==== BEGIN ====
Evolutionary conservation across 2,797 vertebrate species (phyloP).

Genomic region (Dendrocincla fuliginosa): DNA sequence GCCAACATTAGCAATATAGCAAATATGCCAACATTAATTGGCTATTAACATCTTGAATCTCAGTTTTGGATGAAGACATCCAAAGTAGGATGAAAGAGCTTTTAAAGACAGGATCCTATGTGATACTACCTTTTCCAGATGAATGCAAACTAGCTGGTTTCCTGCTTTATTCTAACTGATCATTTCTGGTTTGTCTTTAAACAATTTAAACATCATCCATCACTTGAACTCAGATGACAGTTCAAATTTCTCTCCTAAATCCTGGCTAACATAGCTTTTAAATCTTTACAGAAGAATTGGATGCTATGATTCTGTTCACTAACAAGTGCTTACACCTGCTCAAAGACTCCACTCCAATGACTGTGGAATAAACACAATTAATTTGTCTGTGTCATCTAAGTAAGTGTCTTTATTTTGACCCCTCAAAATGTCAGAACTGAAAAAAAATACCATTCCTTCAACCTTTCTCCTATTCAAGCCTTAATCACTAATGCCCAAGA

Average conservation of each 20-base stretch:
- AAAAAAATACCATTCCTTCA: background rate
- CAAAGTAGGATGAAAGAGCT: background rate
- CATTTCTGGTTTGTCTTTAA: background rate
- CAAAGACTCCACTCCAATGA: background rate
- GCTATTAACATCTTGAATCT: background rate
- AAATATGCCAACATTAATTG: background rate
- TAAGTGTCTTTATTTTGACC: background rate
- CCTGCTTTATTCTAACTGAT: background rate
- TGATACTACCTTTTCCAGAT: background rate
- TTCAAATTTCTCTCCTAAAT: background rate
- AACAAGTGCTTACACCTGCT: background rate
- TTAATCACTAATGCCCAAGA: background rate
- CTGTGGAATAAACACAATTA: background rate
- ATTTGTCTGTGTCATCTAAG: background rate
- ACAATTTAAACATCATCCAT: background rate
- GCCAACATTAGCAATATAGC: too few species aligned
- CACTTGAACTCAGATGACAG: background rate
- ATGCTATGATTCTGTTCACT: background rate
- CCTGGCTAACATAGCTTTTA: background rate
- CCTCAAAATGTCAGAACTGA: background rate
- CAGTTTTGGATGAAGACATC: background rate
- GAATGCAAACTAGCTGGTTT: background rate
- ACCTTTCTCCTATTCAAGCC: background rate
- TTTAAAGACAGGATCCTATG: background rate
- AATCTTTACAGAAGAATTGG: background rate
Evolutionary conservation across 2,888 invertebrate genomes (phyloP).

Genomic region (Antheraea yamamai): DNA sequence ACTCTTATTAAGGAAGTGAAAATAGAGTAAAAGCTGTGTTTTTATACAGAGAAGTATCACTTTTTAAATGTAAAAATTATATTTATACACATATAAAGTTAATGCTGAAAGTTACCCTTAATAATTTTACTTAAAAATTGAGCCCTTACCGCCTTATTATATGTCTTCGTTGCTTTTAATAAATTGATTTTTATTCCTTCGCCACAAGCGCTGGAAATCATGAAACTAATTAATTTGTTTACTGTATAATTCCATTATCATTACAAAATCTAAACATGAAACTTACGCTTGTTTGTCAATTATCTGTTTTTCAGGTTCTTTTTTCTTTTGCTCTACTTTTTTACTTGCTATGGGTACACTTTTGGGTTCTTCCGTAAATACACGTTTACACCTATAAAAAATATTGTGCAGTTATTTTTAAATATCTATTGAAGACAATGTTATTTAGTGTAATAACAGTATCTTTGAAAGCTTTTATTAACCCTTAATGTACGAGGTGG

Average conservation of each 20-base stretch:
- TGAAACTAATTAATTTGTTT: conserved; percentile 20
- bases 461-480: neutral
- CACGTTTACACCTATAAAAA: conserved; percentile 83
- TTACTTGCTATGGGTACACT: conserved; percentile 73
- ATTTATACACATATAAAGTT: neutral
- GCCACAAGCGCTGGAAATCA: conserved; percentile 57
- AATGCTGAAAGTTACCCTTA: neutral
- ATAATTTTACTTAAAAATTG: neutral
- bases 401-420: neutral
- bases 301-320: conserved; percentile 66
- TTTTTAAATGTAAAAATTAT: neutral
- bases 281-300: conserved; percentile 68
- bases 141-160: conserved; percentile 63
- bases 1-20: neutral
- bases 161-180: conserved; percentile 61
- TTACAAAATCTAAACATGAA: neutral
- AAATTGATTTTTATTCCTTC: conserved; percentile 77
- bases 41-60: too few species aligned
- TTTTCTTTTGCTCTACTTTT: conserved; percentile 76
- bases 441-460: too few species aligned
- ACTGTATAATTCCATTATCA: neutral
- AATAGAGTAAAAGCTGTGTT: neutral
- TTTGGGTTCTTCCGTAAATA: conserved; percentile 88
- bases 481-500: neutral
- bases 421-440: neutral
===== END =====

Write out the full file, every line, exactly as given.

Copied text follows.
Evolutionary conservation across 2,797 vertebrate species (phyloP).

Genomic region (Dendrocincla fuliginosa): DNA sequence GCCAACATTAGCAATATAGCAAATATGCCAACATTAATTGGCTATTAACATCTTGAATCTCAGTTTTGGATGAAGACATCCAAAGTAGGATGAAAGAGCTTTTAAAGACAGGATCCTATGTGATACTACCTTTTCCAGATGAATGCAAACTAGCTGGTTTCCTGCTTTATTCTAACTGATCATTTCTGGTTTGTCTTTAAACAATTTAAACATCATCCATCACTTGAACTCAGATGACAGTTCAAATTTCTCTCCTAAATCCTGGCTAACATAGCTTTTAAATCTTTACAGAAGAATTGGATGCTATGATTCTGTTCACTAACAAGTGCTTACACCTGCTCAAAGACTCCACTCCAATGACTGTGGAATAAACACAATTAATTTGTCTGTGTCATCTAAGTAAGTGTCTTTATTTTGACCCCTCAAAATGTCAGAACTGAAAAAAAATACCATTCCTTCAACCTTTCTCCTATTCAAGCCTTAATCACTAATGCCCAAGA

Average conservation of each 20-base stretch:
- AAAAAAATACCATTCCTTCA: background rate
- CAAAGTAGGATGAAAGAGCT: background rate
- CATTTCTGGTTTGTCTTTAA: background rate
- CAAAGACTCCACTCCAATGA: background rate
- GCTATTAACATCTTGAATCT: background rate
- AAATATGCCAACATTAATTG: background rate
- TAAGTGTCTTTATTTTGACC: background rate
- CCTGCTTTATTCTAACTGAT: background rate
- TGATACTACCTTTTCCAGAT: background rate
- TTCAAATTTCTCTCCTAAAT: background rate
- AACAAGTGCTTACACCTGCT: background rate
- TTAATCACTAATGCCCAAGA: background rate
- CTGTGGAATAAACACAATTA: background rate
- ATTTGTCTGTGTCATCTAAG: background rate
- ACAATTTAAACATCATCCAT: background rate
- GCCAACATTAGCAATATAGC: too few species aligned
- CACTTGAACTCAGATGACAG: background rate
- ATGCTATGATTCTGTTCACT: background rate
- CCTGGCTAACATAGCTTTTA: background rate
- CCTCAAAATGTCAGAACTGA: background rate
- CAGTTTTGGATGAAGACATC: background rate
- GAATGCAAACTAGCTGGTTT: background rate
- ACCTTTCTCCTATTCAAGCC: background rate
- TTTAAAGACAGGATCCTATG: background rate
- AATCTTTACAGAAGAATTGG: background rate
Evolutionary conservation across 2,888 invertebrate genomes (phyloP).

Genomic region (Antheraea yamamai): DNA sequence ACTCTTATTAAGGAAGTGAAAATAGAGTAAAAGCTGTGTTTTTATACAGAGAAGTATCACTTTTTAAATGTAAAAATTATATTTATACACATATAAAGTTAATGCTGAAAGTTACCCTTAATAATTTTACTTAAAAATTGAGCCCTTACCGCCTTATTATATGTCTTCGTTGCTTTTAATAAATTGATTTTTATTCCTTCGCCACAAGCGCTGGAAATCATGAAACTAATTAATTTGTTTACTGTATAATTCCATTATCATTACAAAATCTAAACATGAAACTTACGCTTGTTTGTCAATTATCTGTTTTTCAGGTTCTTTTTTCTTTTGCTCTACTTTTTTACTTGCTATGGGTACACTTTTGGGTTCTTCCGTAAATACACGTTTACACCTATAAAAAATATTGTGCAGTTATTTTTAAATATCTATTGAAGACAATGTTATTTAGTGTAATAACAGTATCTTTGAAAGCTTTTATTAACCCTTAATGTACGAGGTGG

Average conservation of each 20-base stretch:
- TGAAACTAATTAATTTGTTT: conserved; percentile 20
- bases 461-480: neutral
- CACGTTTACACCTATAAAAA: conserved; percentile 83
- TTACTTGCTATGGGTACACT: conserved; percentile 73
- ATTTATACACATATAAAGTT: neutral
- GCCACAAGCGCTGGAAATCA: conserved; percentile 57
- AATGCTGAAAGTTACCCTTA: neutral
- ATAATTTTACTTAAAAATTG: neutral
- bases 401-420: neutral
- bases 301-320: conserved; percentile 66
- TTTTTAAATGTAAAAATTAT: neutral
- bases 281-300: conserved; percentile 68
- bases 141-160: conserved; percentile 63
- bases 1-20: neutral
- bases 161-180: conserved; percentile 61
- TTACAAAATCTAAACATGAA: neutral
- AAATTGATTTTTATTCCTTC: conserved; percentile 77
- bases 41-60: too few species aligned
- TTTTCTTTTGCTCTACTTTT: conserved; percentile 76
- bases 441-460: too few species aligned
- ACTGTATAATTCCATTATCA: neutral
- AATAGAGTAAAAGCTGTGTT: neutral
- TTTGGGTTCTTCCGTAAATA: conserved; percentile 88
- bases 481-500: neutral
- bases 421-440: neutral